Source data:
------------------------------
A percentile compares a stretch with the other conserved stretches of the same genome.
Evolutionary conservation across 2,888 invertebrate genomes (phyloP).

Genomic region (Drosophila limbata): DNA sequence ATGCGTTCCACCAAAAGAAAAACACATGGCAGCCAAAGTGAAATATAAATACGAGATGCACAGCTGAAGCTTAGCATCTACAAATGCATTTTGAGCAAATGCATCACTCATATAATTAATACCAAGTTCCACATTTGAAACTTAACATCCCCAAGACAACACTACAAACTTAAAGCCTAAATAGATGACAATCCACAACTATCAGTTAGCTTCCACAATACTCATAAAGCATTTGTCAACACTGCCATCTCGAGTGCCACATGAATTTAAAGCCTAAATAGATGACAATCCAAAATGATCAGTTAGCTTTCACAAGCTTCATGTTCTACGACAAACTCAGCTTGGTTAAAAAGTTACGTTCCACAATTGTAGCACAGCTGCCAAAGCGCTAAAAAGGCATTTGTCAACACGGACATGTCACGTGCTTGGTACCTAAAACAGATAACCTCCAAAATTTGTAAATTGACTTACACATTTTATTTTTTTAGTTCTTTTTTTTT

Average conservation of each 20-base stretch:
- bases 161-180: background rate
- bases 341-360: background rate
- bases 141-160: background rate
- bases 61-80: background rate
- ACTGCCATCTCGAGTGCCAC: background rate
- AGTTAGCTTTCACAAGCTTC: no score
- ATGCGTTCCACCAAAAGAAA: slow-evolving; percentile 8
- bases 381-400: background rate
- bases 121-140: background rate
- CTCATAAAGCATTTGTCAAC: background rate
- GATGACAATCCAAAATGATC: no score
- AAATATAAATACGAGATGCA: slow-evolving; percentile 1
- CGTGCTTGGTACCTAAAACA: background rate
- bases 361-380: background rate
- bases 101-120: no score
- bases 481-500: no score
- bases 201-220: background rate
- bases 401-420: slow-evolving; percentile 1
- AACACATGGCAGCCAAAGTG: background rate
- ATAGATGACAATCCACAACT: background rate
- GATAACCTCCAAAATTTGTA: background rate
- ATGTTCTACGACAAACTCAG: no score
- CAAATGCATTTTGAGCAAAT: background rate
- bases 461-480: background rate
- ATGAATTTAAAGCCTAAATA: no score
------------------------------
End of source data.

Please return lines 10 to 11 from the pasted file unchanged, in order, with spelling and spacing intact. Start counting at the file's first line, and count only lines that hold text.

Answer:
- AGTTAGCTTTCACAAGCTTC: no score
- ATGCGTTCCACCAAAAGAAA: slow-evolving; percentile 8